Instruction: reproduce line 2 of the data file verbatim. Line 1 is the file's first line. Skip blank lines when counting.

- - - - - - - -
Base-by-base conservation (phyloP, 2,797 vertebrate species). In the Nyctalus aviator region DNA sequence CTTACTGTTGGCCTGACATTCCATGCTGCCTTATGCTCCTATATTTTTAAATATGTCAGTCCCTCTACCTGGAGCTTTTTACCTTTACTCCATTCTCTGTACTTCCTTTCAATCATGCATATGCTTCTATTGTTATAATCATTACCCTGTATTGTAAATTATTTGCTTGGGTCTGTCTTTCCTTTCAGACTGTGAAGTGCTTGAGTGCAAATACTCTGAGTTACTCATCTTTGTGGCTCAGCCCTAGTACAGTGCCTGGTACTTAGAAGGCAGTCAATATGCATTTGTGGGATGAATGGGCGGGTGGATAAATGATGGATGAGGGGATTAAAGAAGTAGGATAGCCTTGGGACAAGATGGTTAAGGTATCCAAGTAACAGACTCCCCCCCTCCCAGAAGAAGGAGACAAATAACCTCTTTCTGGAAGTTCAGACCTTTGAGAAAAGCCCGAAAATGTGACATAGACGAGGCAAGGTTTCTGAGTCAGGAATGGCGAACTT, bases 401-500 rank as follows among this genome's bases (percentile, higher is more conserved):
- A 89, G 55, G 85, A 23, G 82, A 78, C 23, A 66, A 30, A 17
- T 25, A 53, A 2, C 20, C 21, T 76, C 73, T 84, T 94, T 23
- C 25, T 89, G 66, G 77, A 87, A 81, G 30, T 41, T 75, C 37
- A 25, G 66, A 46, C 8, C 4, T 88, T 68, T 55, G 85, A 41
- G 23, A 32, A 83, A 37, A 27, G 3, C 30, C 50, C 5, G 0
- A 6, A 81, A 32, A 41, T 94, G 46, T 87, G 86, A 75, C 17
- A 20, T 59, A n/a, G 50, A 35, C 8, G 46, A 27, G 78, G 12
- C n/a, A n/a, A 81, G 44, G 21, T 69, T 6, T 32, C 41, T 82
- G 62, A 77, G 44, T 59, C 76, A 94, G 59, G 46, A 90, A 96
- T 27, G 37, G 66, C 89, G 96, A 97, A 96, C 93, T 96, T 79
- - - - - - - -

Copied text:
- A 89, G 55, G 85, A 23, G 82, A 78, C 23, A 66, A 30, A 17